The company, based in Santa Monica, Calif., has raised more than US $20 million, with backers including the firm of Andreessen Horowitz, Mark Cuban, Yahoo’s Marissa Mayer, Tony Hsieh of Zappos, and a number of prominent venture capital firms. One April estimate gave it a possible valuation of $500 million.
Media coverage of uBeam has generally been enthusiastic, including a recent BBC report, as well as scores of magazine and newspaper stories. Fortune even asked in a headline if Perry was the next Elon Musk. But much of the breathless media coverage has since been shown to be technically inaccurate.
“The technology makes it possible for a device to move freely around a room, in a pocket or purse, while constantly charging,” said a New York Times article from last year. An earlier Engadget item said, “The shipping system will be able to detect a uBeam puck in the room and charge it if it’s anywhere within a 20- to 30-foot radius.”
Neither of those statements is true, something uBeam essentially conceded in the most recent TechCrunch article. While popular press accounts of the company have been laudatory, comments in technical Internet postings have been far more critical.
Perhaps the most devastating was a 3,000-word post on EEVblog Electronics Community Forum, which among other things, said that a large room will require dozens of transmitters to provide full coverage. The article also noted existing patents covering systems similar to uBeam’s, including one from 2004 “related to the transmission of electrical power...between electronic devices using ultrasound.” What is striking about the post is the nearly universal praise it has received for accuracy, with the endorsements coming from both persons familiar with uBeam as well as highly credentialed outside experts. Several from the former category said they couldn’t find any mistakes.
Many of the themes of the EEVblog piece were echoed by the well-known ultrasound experts IEEE Spectrum spoke with. Butrus T. Khuri-Yakub, a professor of electrical engineering at Stanford and a key developer of a method for converting ultrasound into electricity, says that Perry contacted him in 2011 to ask if the technology would be useful in the uBeam system she was contemplating. In recent weeks, Khuri-Yakub says, he had another lengthy technical conversation with Perry. Khuri-Yakub says he spoke with Perry as a professional courtesy and that he has no relationship with the company and is therefore not privy to the details of its plans. Nonetheless, he says he was “doubtful” that the company’s technology could charge mobile phones at rates “anywhere comparable to what one can do with a wire connected to a wall outlet.”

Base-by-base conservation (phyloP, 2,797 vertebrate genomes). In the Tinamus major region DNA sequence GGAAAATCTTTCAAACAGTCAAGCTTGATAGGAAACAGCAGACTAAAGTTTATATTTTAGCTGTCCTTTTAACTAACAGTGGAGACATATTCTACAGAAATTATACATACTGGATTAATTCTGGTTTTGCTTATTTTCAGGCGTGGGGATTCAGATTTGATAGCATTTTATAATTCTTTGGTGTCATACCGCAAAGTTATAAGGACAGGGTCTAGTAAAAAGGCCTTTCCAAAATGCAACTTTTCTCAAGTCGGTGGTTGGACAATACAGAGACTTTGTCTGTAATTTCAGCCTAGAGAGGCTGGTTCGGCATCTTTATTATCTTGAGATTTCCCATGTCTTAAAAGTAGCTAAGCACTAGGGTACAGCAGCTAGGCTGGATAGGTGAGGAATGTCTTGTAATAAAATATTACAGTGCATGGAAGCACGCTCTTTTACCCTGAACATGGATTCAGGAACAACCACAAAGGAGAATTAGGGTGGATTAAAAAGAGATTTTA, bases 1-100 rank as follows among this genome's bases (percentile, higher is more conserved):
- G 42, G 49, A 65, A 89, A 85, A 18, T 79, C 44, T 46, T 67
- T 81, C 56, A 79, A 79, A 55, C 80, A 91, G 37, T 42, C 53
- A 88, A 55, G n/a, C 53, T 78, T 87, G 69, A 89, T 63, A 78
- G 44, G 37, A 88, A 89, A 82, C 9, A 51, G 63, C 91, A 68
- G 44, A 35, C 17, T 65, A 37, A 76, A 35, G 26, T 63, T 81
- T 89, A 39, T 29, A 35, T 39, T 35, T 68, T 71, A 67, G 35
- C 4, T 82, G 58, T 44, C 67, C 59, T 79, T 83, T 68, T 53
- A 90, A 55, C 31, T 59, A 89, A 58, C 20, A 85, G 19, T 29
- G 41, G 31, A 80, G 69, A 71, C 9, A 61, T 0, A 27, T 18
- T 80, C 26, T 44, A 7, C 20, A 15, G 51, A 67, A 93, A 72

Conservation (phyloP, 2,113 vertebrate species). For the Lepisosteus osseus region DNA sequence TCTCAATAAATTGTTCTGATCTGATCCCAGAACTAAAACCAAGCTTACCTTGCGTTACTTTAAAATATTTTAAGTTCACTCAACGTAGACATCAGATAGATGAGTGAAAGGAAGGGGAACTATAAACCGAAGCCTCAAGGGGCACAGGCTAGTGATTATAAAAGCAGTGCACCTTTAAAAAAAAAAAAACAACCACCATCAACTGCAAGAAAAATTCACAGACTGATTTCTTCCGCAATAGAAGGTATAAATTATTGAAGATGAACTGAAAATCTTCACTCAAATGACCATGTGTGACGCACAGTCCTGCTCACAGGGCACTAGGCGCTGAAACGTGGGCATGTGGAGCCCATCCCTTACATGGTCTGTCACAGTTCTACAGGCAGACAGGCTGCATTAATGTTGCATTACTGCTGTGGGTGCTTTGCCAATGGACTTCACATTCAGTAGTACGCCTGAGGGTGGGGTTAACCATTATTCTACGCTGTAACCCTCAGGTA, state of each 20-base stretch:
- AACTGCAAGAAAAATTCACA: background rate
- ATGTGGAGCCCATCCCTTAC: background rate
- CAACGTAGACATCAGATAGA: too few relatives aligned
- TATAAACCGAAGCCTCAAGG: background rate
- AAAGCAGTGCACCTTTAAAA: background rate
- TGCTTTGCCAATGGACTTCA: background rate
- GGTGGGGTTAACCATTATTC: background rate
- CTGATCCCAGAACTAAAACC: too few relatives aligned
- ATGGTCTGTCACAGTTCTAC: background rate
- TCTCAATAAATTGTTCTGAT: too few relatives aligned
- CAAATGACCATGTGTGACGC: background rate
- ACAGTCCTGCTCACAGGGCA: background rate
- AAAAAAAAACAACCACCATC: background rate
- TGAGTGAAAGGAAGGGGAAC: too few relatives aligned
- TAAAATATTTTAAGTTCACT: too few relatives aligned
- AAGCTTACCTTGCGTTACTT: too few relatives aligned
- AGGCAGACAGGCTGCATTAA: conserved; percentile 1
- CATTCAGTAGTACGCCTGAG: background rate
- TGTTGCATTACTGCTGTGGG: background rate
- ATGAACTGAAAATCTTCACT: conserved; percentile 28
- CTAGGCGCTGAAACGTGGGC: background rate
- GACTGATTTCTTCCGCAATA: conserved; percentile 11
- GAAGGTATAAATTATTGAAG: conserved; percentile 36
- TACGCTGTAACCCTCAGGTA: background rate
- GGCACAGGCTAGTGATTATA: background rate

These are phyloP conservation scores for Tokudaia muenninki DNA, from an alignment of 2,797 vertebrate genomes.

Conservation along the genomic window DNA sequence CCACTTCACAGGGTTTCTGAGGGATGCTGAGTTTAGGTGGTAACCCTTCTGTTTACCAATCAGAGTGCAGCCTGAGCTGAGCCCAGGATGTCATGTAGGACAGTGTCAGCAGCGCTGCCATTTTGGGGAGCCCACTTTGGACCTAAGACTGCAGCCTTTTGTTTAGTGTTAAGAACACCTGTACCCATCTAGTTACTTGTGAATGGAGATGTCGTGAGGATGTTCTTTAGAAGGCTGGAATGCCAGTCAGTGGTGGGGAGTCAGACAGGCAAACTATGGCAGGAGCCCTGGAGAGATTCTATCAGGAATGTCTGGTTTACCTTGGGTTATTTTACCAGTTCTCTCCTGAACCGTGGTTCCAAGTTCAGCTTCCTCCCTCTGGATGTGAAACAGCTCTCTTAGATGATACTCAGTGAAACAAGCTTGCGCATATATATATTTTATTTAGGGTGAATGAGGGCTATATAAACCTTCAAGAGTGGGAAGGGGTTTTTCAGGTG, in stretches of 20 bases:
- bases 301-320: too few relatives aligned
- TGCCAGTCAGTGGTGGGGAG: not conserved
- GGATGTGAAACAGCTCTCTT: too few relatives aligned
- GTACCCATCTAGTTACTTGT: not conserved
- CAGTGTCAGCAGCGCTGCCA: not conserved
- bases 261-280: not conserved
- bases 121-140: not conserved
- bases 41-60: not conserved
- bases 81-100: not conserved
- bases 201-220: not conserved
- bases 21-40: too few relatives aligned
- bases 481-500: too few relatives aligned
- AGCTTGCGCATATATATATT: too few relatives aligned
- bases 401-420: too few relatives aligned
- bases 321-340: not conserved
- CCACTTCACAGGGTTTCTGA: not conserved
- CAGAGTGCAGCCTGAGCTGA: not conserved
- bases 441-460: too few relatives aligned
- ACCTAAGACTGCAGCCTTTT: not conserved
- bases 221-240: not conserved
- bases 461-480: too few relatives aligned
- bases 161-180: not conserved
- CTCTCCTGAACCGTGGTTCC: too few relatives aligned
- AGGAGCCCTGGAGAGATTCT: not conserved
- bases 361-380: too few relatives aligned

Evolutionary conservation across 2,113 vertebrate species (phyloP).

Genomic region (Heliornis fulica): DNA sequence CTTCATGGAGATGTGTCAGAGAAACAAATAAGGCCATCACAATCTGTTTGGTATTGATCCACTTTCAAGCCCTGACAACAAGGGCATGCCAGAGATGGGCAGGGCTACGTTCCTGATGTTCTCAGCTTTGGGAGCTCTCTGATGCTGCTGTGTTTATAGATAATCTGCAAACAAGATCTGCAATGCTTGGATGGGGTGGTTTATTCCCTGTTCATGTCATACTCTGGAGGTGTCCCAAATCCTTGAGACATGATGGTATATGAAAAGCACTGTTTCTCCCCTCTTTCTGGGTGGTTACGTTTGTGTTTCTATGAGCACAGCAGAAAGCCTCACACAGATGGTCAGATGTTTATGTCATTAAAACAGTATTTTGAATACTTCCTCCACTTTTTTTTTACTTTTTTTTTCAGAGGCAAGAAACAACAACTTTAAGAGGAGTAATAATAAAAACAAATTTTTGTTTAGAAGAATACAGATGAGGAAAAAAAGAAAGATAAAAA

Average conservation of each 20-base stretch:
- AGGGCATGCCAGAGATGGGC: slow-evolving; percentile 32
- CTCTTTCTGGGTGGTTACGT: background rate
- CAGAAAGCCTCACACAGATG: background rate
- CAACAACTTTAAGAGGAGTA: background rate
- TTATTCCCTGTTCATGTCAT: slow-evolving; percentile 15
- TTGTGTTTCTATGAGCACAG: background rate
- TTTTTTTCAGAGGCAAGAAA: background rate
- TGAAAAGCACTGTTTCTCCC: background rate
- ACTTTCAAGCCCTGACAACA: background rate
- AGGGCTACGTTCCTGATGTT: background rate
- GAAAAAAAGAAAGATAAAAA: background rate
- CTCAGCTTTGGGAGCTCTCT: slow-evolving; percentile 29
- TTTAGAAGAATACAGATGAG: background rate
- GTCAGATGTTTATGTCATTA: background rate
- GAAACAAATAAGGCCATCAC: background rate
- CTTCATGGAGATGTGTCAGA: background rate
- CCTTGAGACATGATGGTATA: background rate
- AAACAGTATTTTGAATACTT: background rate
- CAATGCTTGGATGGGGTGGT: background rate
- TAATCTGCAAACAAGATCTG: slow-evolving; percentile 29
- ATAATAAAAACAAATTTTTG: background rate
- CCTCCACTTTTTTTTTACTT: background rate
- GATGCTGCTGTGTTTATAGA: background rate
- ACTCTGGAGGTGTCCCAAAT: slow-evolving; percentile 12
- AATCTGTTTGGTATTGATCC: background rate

Perry has often said she wants to make wireless charging as common and easy as Wi-Fi. John Fraser, a Stanford-trained applied physicist who has spent his career in the ultrasound industry, says basic laws of physics make attaining that goal extremely unlikely.
“Efficiency is not a big deal when you’re transmitting a signal,” he says. “You might transmit a 1-watt radio signal for Wi-Fi, but your computer only needs to detect 1 microwatt to be able to process the signal. But efficiency is a very big deal when you’re transmitting power. I don’t think ultrasound over distances of tens of feet is ever going to be practical. Even 2 meters is pushing it.”
In a TED talk from 2012, Perry seems to brag that she knew nearly nothing of physics before starting the company—not even how a TV remote control worked. She says the basic idea for uBeam came after only a few hours of googling, and portrays herself as the first person to have thought of using ultrasound for wireless power. “It seemed like an awesome idea,” said Perry in the TED Talk. “Why hadn’t the ultrasound experts thought of it before?”
Actually, they had. Many times. David R. Andrews, a physicist whose firm, Cambridge Ultrasonics, based in England, advises companies about ultrasound designs, says ultrasound experts have been thinking about using it for wireless power for many decades but invariably dismissed it as impractical because of well-understood laws of physics.
Ultrasound signals attenuate extremely rapidly in the air. William M.D. Wright, an associate professor of mechanical engineering and ultrasound specialist at University College Cork in Ireland, told Spectrum that at a frequency of 60 kilohertz, which is within the range uBeam has discussed using, a signal will typically fade to half its original strength within just 3 meters, and to one-tenth at about 10 meters.